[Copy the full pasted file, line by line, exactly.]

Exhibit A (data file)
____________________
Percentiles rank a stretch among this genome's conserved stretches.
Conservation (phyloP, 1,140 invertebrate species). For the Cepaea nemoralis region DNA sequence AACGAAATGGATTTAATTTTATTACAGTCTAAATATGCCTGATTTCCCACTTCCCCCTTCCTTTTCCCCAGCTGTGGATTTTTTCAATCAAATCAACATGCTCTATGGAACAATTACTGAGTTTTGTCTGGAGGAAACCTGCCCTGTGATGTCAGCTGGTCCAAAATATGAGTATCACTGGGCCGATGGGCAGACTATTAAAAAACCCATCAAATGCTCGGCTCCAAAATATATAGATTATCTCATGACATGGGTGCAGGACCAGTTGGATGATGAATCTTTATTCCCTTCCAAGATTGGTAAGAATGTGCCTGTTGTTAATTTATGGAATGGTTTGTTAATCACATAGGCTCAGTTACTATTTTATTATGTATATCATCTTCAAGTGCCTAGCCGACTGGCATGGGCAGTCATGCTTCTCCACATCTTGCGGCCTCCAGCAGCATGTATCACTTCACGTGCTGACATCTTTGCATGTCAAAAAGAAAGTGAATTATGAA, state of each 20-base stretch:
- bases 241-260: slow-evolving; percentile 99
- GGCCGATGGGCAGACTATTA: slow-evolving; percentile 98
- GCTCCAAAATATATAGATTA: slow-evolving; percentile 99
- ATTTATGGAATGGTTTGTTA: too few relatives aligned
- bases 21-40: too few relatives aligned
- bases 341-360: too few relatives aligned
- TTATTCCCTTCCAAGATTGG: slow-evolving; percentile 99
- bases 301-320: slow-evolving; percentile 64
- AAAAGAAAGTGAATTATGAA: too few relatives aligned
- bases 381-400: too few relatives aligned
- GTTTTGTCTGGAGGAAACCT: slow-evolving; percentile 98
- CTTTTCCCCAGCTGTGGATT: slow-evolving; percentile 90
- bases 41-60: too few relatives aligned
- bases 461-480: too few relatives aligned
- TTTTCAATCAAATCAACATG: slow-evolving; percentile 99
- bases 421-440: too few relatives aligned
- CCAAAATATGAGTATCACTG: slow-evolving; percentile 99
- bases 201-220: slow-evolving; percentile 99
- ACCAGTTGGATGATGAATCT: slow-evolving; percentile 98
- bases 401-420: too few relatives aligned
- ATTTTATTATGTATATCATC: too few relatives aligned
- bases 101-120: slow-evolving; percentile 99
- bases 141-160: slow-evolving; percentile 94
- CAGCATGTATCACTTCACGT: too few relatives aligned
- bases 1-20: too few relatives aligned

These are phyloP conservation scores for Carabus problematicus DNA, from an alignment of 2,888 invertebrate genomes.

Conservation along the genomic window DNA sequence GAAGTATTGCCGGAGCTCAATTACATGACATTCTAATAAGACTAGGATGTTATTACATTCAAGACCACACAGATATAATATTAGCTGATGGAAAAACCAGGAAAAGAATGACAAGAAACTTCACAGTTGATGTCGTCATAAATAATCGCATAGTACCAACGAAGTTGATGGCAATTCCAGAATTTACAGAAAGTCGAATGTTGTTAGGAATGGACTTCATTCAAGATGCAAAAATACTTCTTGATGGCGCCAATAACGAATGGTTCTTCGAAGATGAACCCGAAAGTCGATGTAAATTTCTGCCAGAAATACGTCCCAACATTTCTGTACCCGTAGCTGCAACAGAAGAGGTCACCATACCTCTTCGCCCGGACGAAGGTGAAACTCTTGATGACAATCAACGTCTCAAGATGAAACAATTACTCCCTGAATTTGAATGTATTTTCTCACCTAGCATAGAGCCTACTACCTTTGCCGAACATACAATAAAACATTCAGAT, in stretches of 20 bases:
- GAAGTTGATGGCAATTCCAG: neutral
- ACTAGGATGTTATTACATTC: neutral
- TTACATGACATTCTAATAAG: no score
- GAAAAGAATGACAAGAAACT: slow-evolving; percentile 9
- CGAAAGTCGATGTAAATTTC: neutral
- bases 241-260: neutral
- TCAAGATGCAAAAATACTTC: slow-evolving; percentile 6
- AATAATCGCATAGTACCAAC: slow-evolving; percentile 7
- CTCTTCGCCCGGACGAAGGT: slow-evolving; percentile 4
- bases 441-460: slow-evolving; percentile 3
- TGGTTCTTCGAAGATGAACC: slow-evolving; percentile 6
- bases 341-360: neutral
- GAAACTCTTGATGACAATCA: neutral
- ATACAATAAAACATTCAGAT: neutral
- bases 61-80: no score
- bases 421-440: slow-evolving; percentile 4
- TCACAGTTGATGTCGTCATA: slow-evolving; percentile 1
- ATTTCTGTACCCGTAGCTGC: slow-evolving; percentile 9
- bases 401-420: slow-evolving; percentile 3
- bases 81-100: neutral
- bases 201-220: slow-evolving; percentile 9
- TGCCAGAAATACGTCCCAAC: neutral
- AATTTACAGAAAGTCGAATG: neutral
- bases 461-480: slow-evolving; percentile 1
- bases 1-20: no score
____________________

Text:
Percentiles rank a stretch among this genome's conserved stretches.
Conservation (phyloP, 1,140 invertebrate species). For the Cepaea nemoralis region DNA sequence AACGAAATGGATTTAATTTTATTACAGTCTAAATATGCCTGATTTCCCACTTCCCCCTTCCTTTTCCCCAGCTGTGGATTTTTTCAATCAAATCAACATGCTCTATGGAACAATTACTGAGTTTTGTCTGGAGGAAACCTGCCCTGTGATGTCAGCTGGTCCAAAATATGAGTATCACTGGGCCGATGGGCAGACTATTAAAAAACCCATCAAATGCTCGGCTCCAAAATATATAGATTATCTCATGACATGGGTGCAGGACCAGTTGGATGATGAATCTTTATTCCCTTCCAAGATTGGTAAGAATGTGCCTGTTGTTAATTTATGGAATGGTTTGTTAATCACATAGGCTCAGTTACTATTTTATTATGTATATCATCTTCAAGTGCCTAGCCGACTGGCATGGGCAGTCATGCTTCTCCACATCTTGCGGCCTCCAGCAGCATGTATCACTTCACGTGCTGACATCTTTGCATGTCAAAAAGAAAGTGAATTATGAA, state of each 20-base stretch:
- bases 241-260: slow-evolving; percentile 99
- GGCCGATGGGCAGACTATTA: slow-evolving; percentile 98
- GCTCCAAAATATATAGATTA: slow-evolving; percentile 99
- ATTTATGGAATGGTTTGTTA: too few relatives aligned
- bases 21-40: too few relatives aligned
- bases 341-360: too few relatives aligned
- TTATTCCCTTCCAAGATTGG: slow-evolving; percentile 99
- bases 301-320: slow-evolving; percentile 64
- AAAAGAAAGTGAATTATGAA: too few relatives aligned
- bases 381-400: too few relatives aligned
- GTTTTGTCTGGAGGAAACCT: slow-evolving; percentile 98
- CTTTTCCCCAGCTGTGGATT: slow-evolving; percentile 90
- bases 41-60: too few relatives aligned
- bases 461-480: too few relatives aligned
- TTTTCAATCAAATCAACATG: slow-evolving; percentile 99
- bases 421-440: too few relatives aligned
- CCAAAATATGAGTATCACTG: slow-evolving; percentile 99
- bases 201-220: slow-evolving; percentile 99
- ACCAGTTGGATGATGAATCT: slow-evolving; percentile 98
- bases 401-420: too few relatives aligned
- ATTTTATTATGTATATCATC: too few relatives aligned
- bases 101-120: slow-evolving; percentile 99
- bases 141-160: slow-evolving; percentile 94
- CAGCATGTATCACTTCACGT: too few relatives aligned
- bases 1-20: too few relatives aligned

These are phyloP conservation scores for Carabus problematicus DNA, from an alignment of 2,888 invertebrate genomes.

Conservation along the genomic window DNA sequence GAAGTATTGCCGGAGCTCAATTACATGACATTCTAATAAGACTAGGATGTTATTACATTCAAGACCACACAGATATAATATTAGCTGATGGAAAAACCAGGAAAAGAATGACAAGAAACTTCACAGTTGATGTCGTCATAAATAATCGCATAGTACCAACGAAGTTGATGGCAATTCCAGAATTTACAGAAAGTCGAATGTTGTTAGGAATGGACTTCATTCAAGATGCAAAAATACTTCTTGATGGCGCCAATAACGAATGGTTCTTCGAAGATGAACCCGAAAGTCGATGTAAATTTCTGCCAGAAATACGTCCCAACATTTCTGTACCCGTAGCTGCAACAGAAGAGGTCACCATACCTCTTCGCCCGGACGAAGGTGAAACTCTTGATGACAATCAACGTCTCAAGATGAAACAATTACTCCCTGAATTTGAATGTATTTTCTCACCTAGCATAGAGCCTACTACCTTTGCCGAACATACAATAAAACATTCAGAT, in stretches of 20 bases:
- GAAGTTGATGGCAATTCCAG: neutral
- ACTAGGATGTTATTACATTC: neutral
- TTACATGACATTCTAATAAG: no score
- GAAAAGAATGACAAGAAACT: slow-evolving; percentile 9
- CGAAAGTCGATGTAAATTTC: neutral
- bases 241-260: neutral
- TCAAGATGCAAAAATACTTC: slow-evolving; percentile 6
- AATAATCGCATAGTACCAAC: slow-evolving; percentile 7
- CTCTTCGCCCGGACGAAGGT: slow-evolving; percentile 4
- bases 441-460: slow-evolving; percentile 3
- TGGTTCTTCGAAGATGAACC: slow-evolving; percentile 6
- bases 341-360: neutral
- GAAACTCTTGATGACAATCA: neutral
- ATACAATAAAACATTCAGAT: neutral
- bases 61-80: no score
- bases 421-440: slow-evolving; percentile 4
- TCACAGTTGATGTCGTCATA: slow-evolving; percentile 1
- ATTTCTGTACCCGTAGCTGC: slow-evolving; percentile 9
- bases 401-420: slow-evolving; percentile 3
- bases 81-100: neutral
- bases 201-220: slow-evolving; percentile 9
- TGCCAGAAATACGTCCCAAC: neutral
- AATTTACAGAAAGTCGAATG: neutral
- bases 461-480: slow-evolving; percentile 1
- bases 1-20: no score